anyone else under the law, for if we are truly created equal, then surely the love we commit to one another must be equal as well. our journey is not complete until no citizen is forced to wait for hours to exercise the right to vote. our journey is not complete until we find a better way to welcome the striving, hopeful immigrants who still see america as a land of opportunity. until bright young students and engineers are enlisted in our workforce rather than expelled from our country. >> there's grievance there, not just rights. people waiting in line. i said this before, i was lucky to be there when south africans first got the vote, all south africans, and they waited for four or five hours, and i thought that was unbelievable. and then to watch people in america, in this advanced society of democracy, having to wait eight hours. it looked like a punitive action by republicans, to be blunt about it, from state legislatures and big capital cities that decided, you know what? let's make it hard for these people. maybe we can cut down that vote. >> that's one of those great underr
years. and the senate has not. and there is a law that says we are to adopt a budget. chairman ryan pointed out that the president's folks have said they will not adhere to the law again this year. my recollection is they were late last year. i think they submitted a budget but my recollection is they were late last year. i may be not correct on that. >> they submitted a budget. they missed the deadline three out of four times. >> ok. herethink what's important is we are the lawmakers, and it's important that we be good role models for the rest of the country. and we certainly are cast gaited on an individual level when we break the law. some people have. some inadvertently. some purposefully. but i think it's very important that we follow the law. so i think it's important that we continue to point this out to the american people and i'm very pleased that we're going to be doing this. raising the debt ceiling is a very, very serious issue. and we don't do this lightly. nobody i think should do it lightly. i believe that the way we are going to be doing this will help us move forwar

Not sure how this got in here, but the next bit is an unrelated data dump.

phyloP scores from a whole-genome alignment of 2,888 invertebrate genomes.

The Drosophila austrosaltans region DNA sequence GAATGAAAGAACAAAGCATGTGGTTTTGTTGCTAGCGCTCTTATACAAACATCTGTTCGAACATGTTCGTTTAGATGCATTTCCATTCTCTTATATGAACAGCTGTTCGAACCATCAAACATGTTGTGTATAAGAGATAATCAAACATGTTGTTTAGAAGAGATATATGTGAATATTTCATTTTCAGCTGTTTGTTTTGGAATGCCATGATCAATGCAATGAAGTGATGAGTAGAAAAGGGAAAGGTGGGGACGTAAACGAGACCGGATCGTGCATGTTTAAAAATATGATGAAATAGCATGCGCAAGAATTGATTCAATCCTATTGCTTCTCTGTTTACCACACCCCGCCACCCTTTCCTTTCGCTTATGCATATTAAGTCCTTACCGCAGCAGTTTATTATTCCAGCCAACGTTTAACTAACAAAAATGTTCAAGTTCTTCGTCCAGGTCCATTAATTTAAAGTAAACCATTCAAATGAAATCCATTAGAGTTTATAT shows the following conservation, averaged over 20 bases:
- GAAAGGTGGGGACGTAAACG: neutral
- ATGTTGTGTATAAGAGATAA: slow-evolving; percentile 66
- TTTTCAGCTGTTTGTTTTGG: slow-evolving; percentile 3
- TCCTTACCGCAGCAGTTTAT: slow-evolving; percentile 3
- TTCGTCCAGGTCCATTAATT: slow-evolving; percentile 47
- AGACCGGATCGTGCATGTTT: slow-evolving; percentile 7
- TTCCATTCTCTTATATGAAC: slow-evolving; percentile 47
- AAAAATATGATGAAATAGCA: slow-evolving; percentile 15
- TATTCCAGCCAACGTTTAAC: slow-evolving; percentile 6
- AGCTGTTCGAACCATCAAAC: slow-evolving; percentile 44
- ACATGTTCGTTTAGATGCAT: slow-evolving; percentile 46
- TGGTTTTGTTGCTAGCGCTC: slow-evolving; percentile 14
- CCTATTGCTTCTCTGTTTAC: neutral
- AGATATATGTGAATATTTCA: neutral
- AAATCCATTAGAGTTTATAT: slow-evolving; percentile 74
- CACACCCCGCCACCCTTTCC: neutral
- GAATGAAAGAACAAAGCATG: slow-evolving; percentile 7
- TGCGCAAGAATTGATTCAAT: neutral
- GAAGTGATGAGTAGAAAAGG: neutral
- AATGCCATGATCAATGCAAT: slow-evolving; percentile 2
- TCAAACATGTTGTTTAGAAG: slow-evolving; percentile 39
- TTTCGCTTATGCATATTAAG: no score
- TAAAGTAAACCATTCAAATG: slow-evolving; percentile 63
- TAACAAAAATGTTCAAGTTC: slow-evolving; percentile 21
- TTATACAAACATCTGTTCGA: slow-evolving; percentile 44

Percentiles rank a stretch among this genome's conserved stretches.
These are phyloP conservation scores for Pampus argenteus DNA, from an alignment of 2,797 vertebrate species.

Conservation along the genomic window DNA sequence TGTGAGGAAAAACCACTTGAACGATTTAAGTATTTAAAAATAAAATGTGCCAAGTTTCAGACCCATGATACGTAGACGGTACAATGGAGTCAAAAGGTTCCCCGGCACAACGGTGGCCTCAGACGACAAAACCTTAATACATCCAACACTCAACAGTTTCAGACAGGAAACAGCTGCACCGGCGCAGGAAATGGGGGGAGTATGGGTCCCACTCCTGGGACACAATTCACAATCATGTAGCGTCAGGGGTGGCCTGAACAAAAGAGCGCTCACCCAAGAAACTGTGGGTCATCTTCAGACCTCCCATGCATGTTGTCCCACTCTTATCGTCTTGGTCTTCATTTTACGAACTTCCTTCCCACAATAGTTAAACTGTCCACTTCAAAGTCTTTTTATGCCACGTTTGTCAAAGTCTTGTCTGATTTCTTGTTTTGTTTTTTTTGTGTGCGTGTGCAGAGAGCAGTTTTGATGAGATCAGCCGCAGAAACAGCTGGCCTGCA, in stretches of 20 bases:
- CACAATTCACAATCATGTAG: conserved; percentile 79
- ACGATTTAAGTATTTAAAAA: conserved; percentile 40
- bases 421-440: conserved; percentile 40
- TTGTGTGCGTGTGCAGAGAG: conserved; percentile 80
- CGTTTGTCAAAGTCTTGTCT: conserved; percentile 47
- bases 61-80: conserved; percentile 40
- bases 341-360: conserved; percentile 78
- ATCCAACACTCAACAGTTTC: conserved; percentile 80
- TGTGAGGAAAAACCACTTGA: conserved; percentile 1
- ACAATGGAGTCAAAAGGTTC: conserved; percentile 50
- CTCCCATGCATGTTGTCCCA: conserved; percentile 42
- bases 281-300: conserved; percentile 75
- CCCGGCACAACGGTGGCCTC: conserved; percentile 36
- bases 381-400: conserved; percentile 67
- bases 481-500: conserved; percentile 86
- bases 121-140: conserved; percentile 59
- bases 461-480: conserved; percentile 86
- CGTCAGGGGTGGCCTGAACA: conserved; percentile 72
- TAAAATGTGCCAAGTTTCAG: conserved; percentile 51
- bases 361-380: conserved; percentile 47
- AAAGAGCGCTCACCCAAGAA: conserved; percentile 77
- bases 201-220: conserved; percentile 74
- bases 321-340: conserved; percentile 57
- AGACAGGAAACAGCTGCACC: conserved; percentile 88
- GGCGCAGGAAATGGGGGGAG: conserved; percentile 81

in our city. to support the police department and law enforcement system of doing more predictive policing using both data and technology to help us do that. and then, of course, i think the most important part is to organize our communities and work with community-based organizations, families, religious groups, and everybody that's on the ground to find more ways to intervene in violent behavior out there and utilize resources such as education systems, our community jobs programs, others that might allow people to go in different direction. the unfortunate and very tragic incident in connecticut in sandy hook elementary school of course heightened everybody's awareness of what violence can really be all about. and as we have been not only responding, reacting to this national tragedy that i think president obama has adequately described as broken all of our hearts, and in every funeral that has taken place, for those 20 innocent children and six innocent adults in the school districts, and school administrators, we obviously have shared in that very tragic event, all of us. it
one of the city's bigge names in law enforcement, former nypd and lapd chief bill bratton in to help. the tough police style bratton is famous for is not for oakland. >> oakland residents have come out time and time again against things like loitering ordinances and curfews. >> bring in bratton and the fbi. >> reporter: for those living in the thick of it, they say enough is enough. it's time to get tough. >> they are violating everyone else's constitutional rights. we can't even walk our streets without worrying about a bullet coming our way. they need to be stopped. >> reporter: a live look at city hall. you can see that protesters have started to assemble outside city hall, and i can tell you that the police chief tells me he still believes that bratton is the best man for the job, the best person for the job. he plans to present a 30-slide power point presentation at tonight's meeting. he says he is more resolved than ever to bring bratton in. reporting live in oakland, jody hernandez, nbc bay area news. >> we'll cover tonight's meeting. brentwood, four teenagers recovering after